Say what you want about Duke Energy and the often-injudicious CEO James Rogers, but at least he is focused on his company’s profitability and the interests of shareholders.
Last week he composed an op-ed for The News & Observer of Raleigh in which he praised Democrat Sen. Kay Hagan and Republican Sen. John McCain for their introduction of the Foreign Earnings Reinvestment Act. The bill would give American companies a “holiday” from the 35 percent U.S. corporate income tax, enabling businesses to – as James Valvo of Americans for Prosperity explained – invest in capital and R&D, hire and train employees, and pay dividends to shareholders.
Last week we had the marketing whizzes at General Motors apologizing for its "reality sucks" ad campaign (see story here) around the same time that Chevy dealer and congressman, Mike Kelly, was revealing that there is very little demand for the much-hyped, taxpayer-funded Chevy Volt. The reality of the limitations of the Volt seems to be something that GM execs do not want to face. Worse yet, Government Motors continues to try and convince the American taxpayers, who spent billions of dollars to develop and sell the Volt, that demand is wonderful and it is supply that is lagging.
After enduring years of Chevy Volt hype, we now get a new "new best thing" from General Motors in the form of an electric version of the Chevy Spark. And I have it on good authority that the Spark will be made in Korea.
The media seems to be pretty excited about the prospects for yet another green vehicle entry from Government Motors, despite the fact that the Volt did not exactly live up to the hype. Well, fool media once, shame on GM; fool media twice, shame on media.
In the aftermath of the Solyndra scandal, in which $535 million guaranteed by taxpayers for the solar company’s loan has been lost, President Obama told ABC News his people “felt that it was a good bet.”
As "Occupy Wall Street" demonstrations have gone national, observers are taking note of the prominent role of labor unions in this anti-business crusade. The rote denunciations of "corporate greed" at these events could have been lifted from almost any AFL-CIO convention speech. That doesn't necessarily mean, of course, that union organizers are putting words in protestors' mouths. Yet it does strongly suggest that organized labor and street radicals recognize each other as natural allies.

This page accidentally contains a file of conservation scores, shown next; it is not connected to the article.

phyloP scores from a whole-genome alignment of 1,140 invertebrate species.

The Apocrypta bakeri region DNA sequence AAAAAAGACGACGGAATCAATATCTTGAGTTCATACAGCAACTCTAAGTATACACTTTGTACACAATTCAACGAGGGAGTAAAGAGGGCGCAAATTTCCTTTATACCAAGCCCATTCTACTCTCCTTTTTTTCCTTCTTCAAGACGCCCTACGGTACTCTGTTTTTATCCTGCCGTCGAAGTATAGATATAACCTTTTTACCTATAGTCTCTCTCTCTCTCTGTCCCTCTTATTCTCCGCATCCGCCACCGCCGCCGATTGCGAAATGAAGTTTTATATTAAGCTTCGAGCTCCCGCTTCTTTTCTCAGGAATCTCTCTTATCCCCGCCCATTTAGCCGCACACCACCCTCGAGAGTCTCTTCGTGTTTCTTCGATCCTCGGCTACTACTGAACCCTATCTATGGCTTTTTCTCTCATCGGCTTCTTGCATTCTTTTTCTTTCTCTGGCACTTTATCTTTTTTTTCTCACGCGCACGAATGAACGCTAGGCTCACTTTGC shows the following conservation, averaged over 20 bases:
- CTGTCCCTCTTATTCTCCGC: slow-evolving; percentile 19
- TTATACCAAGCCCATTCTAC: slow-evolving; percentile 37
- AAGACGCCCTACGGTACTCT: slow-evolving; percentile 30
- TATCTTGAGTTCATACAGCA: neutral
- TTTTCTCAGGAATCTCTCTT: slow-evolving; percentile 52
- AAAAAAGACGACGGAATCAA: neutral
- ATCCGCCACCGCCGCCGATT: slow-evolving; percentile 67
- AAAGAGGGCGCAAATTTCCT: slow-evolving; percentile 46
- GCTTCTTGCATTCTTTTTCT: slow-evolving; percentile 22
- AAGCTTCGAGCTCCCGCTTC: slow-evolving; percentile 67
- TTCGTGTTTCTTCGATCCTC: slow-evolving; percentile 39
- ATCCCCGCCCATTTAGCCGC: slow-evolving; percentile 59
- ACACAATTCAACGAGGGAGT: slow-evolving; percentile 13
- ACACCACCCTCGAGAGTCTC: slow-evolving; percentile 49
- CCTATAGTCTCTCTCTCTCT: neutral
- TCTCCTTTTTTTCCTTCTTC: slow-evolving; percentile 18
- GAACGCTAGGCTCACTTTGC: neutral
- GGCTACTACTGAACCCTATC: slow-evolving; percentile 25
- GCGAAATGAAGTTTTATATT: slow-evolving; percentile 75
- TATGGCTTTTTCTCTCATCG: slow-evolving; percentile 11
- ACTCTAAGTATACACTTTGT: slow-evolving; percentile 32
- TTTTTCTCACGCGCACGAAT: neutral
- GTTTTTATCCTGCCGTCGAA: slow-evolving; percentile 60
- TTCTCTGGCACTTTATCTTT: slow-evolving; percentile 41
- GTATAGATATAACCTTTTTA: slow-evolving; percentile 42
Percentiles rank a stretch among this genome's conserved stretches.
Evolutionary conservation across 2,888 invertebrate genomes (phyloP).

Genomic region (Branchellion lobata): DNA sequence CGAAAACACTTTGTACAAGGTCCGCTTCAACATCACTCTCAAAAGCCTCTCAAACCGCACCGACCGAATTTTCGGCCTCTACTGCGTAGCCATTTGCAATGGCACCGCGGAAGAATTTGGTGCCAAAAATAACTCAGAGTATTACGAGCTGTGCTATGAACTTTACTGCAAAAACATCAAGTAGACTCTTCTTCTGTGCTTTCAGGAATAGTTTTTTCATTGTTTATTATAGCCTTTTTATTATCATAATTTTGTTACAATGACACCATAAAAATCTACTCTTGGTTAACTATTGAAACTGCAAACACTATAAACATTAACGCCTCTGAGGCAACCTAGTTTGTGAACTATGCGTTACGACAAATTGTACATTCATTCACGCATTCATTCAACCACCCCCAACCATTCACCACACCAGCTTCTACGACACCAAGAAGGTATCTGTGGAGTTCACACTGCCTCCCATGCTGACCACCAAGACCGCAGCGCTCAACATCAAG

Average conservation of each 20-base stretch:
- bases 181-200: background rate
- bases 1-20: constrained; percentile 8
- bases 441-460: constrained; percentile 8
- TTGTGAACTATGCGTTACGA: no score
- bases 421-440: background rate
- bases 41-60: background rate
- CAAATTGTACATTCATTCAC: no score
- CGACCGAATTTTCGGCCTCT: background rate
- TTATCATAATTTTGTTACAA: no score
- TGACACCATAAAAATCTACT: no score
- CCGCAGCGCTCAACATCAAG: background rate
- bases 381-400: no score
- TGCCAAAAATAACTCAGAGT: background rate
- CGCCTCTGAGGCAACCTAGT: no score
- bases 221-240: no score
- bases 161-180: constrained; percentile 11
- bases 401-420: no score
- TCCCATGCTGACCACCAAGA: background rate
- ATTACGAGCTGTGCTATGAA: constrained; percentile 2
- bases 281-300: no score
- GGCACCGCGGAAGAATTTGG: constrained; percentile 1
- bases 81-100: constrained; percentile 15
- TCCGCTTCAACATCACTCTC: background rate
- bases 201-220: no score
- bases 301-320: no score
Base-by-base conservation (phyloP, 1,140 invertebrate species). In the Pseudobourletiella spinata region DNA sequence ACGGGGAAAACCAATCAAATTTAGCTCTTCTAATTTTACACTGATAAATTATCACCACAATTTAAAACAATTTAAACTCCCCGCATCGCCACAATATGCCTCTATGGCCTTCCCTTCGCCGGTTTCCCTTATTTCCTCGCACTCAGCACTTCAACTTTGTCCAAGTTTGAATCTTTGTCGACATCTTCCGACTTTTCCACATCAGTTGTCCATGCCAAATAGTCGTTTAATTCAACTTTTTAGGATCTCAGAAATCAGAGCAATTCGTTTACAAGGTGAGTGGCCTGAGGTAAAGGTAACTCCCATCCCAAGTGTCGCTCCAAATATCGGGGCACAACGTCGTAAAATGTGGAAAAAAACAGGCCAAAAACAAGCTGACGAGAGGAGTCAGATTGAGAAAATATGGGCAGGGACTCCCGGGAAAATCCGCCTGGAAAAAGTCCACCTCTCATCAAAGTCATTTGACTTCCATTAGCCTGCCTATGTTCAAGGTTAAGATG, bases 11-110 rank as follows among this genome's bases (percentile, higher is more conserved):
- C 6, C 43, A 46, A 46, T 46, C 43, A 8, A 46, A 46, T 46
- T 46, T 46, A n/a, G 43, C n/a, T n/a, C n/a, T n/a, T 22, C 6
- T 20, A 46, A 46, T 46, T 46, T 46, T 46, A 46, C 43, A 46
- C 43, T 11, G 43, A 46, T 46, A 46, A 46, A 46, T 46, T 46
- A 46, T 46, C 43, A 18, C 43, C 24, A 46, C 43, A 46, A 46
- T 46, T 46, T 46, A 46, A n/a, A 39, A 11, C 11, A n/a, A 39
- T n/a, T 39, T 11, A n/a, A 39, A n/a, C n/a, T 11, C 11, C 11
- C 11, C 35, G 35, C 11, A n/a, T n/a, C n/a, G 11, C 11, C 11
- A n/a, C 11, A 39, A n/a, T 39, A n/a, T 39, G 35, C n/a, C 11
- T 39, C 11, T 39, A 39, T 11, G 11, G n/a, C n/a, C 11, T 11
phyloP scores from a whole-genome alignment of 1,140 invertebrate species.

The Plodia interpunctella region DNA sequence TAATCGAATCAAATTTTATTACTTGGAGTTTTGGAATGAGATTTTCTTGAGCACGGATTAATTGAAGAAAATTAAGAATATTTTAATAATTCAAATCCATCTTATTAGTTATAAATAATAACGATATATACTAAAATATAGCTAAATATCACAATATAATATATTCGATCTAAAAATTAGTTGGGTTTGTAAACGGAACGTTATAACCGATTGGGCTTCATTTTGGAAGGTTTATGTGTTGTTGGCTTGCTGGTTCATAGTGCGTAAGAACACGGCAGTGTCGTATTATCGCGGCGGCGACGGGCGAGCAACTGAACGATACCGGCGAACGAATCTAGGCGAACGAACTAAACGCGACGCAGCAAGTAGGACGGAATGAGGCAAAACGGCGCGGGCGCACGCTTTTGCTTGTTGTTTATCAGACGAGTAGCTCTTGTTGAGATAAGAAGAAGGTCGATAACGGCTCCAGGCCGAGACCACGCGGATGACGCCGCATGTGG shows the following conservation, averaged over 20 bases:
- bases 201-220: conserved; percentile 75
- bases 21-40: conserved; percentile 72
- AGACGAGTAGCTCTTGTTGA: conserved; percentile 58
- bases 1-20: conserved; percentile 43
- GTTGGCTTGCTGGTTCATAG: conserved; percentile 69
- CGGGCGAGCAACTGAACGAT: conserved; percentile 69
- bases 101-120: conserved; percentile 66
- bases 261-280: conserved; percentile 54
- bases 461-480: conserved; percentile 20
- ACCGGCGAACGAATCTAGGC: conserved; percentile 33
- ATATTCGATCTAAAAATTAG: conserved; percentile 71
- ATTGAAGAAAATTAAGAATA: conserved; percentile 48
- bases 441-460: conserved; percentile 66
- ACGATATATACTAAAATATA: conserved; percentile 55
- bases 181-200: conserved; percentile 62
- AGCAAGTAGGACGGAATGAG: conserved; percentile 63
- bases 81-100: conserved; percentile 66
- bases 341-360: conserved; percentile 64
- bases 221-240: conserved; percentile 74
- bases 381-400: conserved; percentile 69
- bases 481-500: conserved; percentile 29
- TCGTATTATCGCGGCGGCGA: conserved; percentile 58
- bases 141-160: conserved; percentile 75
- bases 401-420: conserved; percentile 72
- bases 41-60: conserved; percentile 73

Paul Pelosi, husband of House Minority Leader Nancy Pelosi, will reportedly make millions of dollars from a previously undisclosed real estate venture in Mrs. Pelosi's home state of California. Mr. Pelosi is a real estate developer and an investment banker and entered into this project with the father of the current Ambassador to Hungary, as reported by The Washington Times earlier this week. Mrs. Pelosi helped the ambassador secure her the post.
Are the anti-Wall Street protestors demonstrating against themselves? The richest and most prominent Wall Street executives overwhelmingly supported and bankrolled Barack Obama's presidential campaign in 2008.
And on Wall Street, little distinction is made between liberal Democrats and avowedly socialist activist groups. The big banks financed ACORN. Although ACORN has disbanded in the wake of scandal, the JPMorgan Chase Foundation, formerly headed by White House Chief of Staff William Daley, continues to fund similar groups committed to undermining capitalism and debasing democracy.
The merger hearings for Duke Energy and Progress Energy before the North Carolina Utilities Commission were supposed to be the last major hurdle for the deal to be approved, but now the concerns of a small coastal city and a federal government regulatory agency have cast last-minute doubts. It turns out the demands by environmental groups for Duke to pay more money into weatherization boondoggles were minor irritants compared to the threat posed by the Federal Energy Regulatory Commission.
Tim Foley is part of a long, ongoing Chicago tradition of public-sector income double-dipping. But two days ago he became a casualty of another Chicago tradition: investigative reporting. This Monday, on October 3, Foley resigned as business manager-financial secretary of International Brotherhood of Electrical Workers Local 134 following weeks of allegations that he and three other local officials had violated Illinois law by simultaneously collecting lucrative pensions from the city government and the local. "Recent focus in news reports has impacted how we are perceived by the public," Foley stated in a press release. "Placing each of the 15,000 members and their families ahead of me is the easy part of my decision to resign." In his absence, Vice President Terry Allen will become interim head of the Chicago union, which represents private- as well as public-sector electricians.